"In doing so, in her own wonderfully unique way, she has surely helped to encourage more young women scientists into our field," says Jacqueline K. Barton, chemistry professor at California Institute of Technology.

Jacobs believes that mentoring is extremely important. She says that she has had many mentors and role models throughout her career, among them her husband Joe, an artist, to whom she has been married for more than 30 years. "I think many successful people have a partner who is both a supporter and a teacher, and it is certainly true in my case."

Although "there has been huge progress in the 33 years since I first wrote about women's issues, there is still a long way to go," Jacobs says. "My greatest pleasure would be that C&EN no longer has to publish 'scorecards' for women in academe and women in industry because the problems have been solved."

Jacobs received a B.S. in chemistry at George Washington University in 1968 and completed a year of graduate school in organic chemistry at the University of Maryland. Among her other honors are the New York Academy of Sciences Women's History Month Award (2002), the Ruth Evelyn Sanders Distinguished Lectureship of Texas Christian University (2001), and more than three dozen writing awards.

The award address will be presented before the Division of Chemical Education.--LINDA RABER



E. Bright Wilson Award in Spectroscopy

Sponsored by Rohm and Haas



Where reactions take place, free radicals are likely to be found, Marilyn E. Jacox states. They are ephemeral entities, but they carry reactions of all kinds: photochemical, combustion, and explosive, to name a few, as well as those used in many industrial processes. Free radicals are notoriously difficult to pin down and study. Jacox should know--she's spent the past 40-plus years doing just that. "These molecules are foxier than we are," she quips.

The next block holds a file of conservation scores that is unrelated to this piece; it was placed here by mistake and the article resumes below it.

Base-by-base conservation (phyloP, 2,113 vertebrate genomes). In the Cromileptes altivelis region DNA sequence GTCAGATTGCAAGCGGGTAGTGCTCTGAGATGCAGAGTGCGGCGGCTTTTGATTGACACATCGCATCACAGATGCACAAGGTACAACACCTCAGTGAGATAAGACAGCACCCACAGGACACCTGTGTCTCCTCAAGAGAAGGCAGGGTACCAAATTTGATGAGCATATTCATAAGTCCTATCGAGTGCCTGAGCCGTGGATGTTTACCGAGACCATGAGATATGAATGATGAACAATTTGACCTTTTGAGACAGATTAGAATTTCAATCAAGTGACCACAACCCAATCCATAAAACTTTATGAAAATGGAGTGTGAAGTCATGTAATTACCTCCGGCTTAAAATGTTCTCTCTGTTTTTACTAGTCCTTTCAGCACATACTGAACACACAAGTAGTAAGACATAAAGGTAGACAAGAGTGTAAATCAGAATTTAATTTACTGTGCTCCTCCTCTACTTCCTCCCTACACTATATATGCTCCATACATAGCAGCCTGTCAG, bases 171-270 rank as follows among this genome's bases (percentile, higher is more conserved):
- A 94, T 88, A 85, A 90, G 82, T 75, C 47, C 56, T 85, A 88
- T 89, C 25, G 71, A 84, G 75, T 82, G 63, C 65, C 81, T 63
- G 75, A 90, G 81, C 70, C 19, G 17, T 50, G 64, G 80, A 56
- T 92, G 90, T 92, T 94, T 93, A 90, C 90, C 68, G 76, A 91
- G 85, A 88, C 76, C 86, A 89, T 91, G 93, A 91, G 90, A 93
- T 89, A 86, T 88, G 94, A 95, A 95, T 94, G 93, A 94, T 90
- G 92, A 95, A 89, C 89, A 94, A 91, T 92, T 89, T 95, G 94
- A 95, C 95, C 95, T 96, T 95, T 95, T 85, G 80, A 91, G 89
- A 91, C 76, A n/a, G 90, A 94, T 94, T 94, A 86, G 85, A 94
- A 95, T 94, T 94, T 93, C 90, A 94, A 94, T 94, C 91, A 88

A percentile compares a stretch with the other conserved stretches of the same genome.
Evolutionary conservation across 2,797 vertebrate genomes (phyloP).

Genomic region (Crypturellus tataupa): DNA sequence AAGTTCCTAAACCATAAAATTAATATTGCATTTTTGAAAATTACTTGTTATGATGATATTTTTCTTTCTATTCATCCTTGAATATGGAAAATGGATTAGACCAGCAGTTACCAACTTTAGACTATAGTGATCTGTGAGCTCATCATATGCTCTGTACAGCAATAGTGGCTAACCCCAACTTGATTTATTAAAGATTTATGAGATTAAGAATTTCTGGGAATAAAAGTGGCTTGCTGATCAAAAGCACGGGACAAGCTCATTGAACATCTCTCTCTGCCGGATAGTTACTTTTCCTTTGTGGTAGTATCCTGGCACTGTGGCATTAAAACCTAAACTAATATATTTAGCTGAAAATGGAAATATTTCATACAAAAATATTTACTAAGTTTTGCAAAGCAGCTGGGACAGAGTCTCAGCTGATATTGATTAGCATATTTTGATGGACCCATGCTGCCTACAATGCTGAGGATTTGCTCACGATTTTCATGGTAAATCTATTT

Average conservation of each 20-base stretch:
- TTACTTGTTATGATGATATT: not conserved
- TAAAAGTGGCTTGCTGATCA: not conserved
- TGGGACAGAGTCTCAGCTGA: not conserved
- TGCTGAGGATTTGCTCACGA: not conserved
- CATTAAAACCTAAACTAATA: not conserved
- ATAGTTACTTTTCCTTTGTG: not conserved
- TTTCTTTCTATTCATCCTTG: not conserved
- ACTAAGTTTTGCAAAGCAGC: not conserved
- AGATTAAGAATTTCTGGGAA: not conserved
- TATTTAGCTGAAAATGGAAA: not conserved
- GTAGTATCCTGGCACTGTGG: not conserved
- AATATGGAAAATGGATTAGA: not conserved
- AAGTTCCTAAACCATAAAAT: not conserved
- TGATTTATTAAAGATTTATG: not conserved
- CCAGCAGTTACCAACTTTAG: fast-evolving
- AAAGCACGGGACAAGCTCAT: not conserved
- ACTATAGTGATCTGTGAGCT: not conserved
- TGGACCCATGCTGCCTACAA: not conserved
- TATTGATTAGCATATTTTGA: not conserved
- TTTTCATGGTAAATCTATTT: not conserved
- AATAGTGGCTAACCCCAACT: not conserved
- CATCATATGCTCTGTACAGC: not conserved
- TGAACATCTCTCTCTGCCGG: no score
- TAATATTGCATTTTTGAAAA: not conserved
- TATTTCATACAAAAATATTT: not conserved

Jacox, now scientist emeritus at the National Institute of Standards & Technology (NIST), Gaithersburg, Md., is recognized for her outstanding contributions to fundamental spectroscopy of chemical reaction intermediates. She pioneered in matrix isolation spectroscopy--a technique that involves snaring unstable molecules in an inert chemical framework so they can be studied--working from theory through novel experimental design to compilations of data on more than 3,400 neutral and ionic transient small molecules.

"Her studies are always the epitome of thorough, careful research, applying all of the spectroscopic tools at her disposal to answer interesting questions about transient intermediates," says Bruce S. Ault, a chemistry professor with the University of Cincinnati. "Her studies of molecular ions have been particularly productive in the past two decades, when for many years conventional wisdom held that ions could not be trapped in cryogenic solids."

In 1958, when she began using IR to study transient small molecules, there was no information available on these species. She joined the Mellon Institute, working with Dolphus Milligan, who had built an experimental setup to trap free radicals in rare gases under cryogenic conditions and planned to test his ideas on conditions necessary for stabilizing these species. Milligan had been an early graduate student of George C. Pimentel's.

Together, Jacox and Milligan worked at trapping and analyzing free radicals; the first polyatomic radical they "saw" was HO2 in solid argon. Identification of HNC followed soon after, and the pair was on a roll. They found that they could stabilize charged species as well, the first of which was C22. And from anions, they moved to cations. "We worked hard," Jacox recalls, "sometimes doing as many as three experiments in a day. But it was an exciting time.

"The thrill of discovery is addictive," Jacox says, and she's at it still. She has two papers in internal review at NIST on ions derived from formic acid.